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Turkey has previously offered to serve as a mediator in the Middle East

Turkey has offered to mediate between Iran and the West in the dispute over Iran's nuclear programme.

The Turkish foreign minister, Ahmet Davutoglu, announced the offer after talks with his Iranian counterpart Manouchehr Mottaki.

Western powers say Iran is trying to develop nuclear weapons, and the US and its European allies have been pushing for new sanctions against Tehran.

Iran says its nuclear programme is for peaceful purposes.

Last year, Turkey offered to store Iran's uranium as part of a deal for Iran to send low-enriched uranium abroad to be turned into fuel rods.

The plan faltered, but on Tuesday Mr Davutoglu said Turkey could help revive a diplomatic solution.

“If such a will exists from our Iranian friends and if they think it prudent that we play a role, we will do so,” he said.

“Turkey, as a third country, is ready to play an intermediary role in the uranium swap and Iran's other nuclear issues.”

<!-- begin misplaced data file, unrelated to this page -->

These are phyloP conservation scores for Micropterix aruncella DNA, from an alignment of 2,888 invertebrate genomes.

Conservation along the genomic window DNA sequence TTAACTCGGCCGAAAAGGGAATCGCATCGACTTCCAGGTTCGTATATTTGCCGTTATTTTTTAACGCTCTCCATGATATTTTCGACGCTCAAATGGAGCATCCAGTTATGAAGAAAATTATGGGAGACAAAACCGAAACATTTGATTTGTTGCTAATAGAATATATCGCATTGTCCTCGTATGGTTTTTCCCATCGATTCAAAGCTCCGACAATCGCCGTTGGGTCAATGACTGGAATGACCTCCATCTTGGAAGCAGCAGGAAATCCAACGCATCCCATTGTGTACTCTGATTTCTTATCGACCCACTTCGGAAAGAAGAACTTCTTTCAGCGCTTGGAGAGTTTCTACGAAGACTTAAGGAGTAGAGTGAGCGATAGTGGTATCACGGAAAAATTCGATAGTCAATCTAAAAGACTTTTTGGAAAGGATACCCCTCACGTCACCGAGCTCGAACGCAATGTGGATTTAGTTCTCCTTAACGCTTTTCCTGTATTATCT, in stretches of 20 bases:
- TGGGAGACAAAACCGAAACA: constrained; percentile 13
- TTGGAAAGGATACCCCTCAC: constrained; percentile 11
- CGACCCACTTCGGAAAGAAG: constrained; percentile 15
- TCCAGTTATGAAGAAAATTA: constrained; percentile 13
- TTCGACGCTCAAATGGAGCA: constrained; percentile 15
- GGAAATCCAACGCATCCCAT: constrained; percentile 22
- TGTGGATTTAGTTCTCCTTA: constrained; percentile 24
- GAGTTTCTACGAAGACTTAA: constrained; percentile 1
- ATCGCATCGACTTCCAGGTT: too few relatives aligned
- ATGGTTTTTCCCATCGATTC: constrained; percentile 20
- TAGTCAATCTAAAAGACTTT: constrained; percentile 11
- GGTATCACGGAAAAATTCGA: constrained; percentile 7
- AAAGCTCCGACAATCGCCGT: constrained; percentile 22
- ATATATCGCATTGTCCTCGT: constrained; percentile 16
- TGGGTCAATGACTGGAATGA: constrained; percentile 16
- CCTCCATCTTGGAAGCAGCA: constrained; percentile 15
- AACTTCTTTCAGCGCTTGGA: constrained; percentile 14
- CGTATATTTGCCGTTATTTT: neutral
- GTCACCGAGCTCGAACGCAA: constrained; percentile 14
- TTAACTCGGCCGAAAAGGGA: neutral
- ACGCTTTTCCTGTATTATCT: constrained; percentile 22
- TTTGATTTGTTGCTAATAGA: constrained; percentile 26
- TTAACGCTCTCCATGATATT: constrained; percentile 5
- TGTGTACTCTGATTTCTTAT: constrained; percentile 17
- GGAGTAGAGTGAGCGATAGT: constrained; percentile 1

Difficult choice?
Mr Mottaki said on Monday that Iran would make contact with all 15 UN Security Council members on the uranium swap plan, after Washington expressed interest in an updated version of the deal.

BBC diplomatic correspondent Jonathan Marcus says that Turkey's position is clear: it backs Tehran's right to develop civil nuclear power and it opposes all nuclear weapons programmes in the region.

But he adds that as the pressure for new sanctions against Tehran increases, Turkey – currently a member of the UN Security Council – may find itself with a difficult choice – either reluctantly to back the US and the Europeans or to side with Iran.

Iran is Turkey's second largest supplier of natural gas, and any new round of sanctions could have a knock-on effect on the Turkish economy.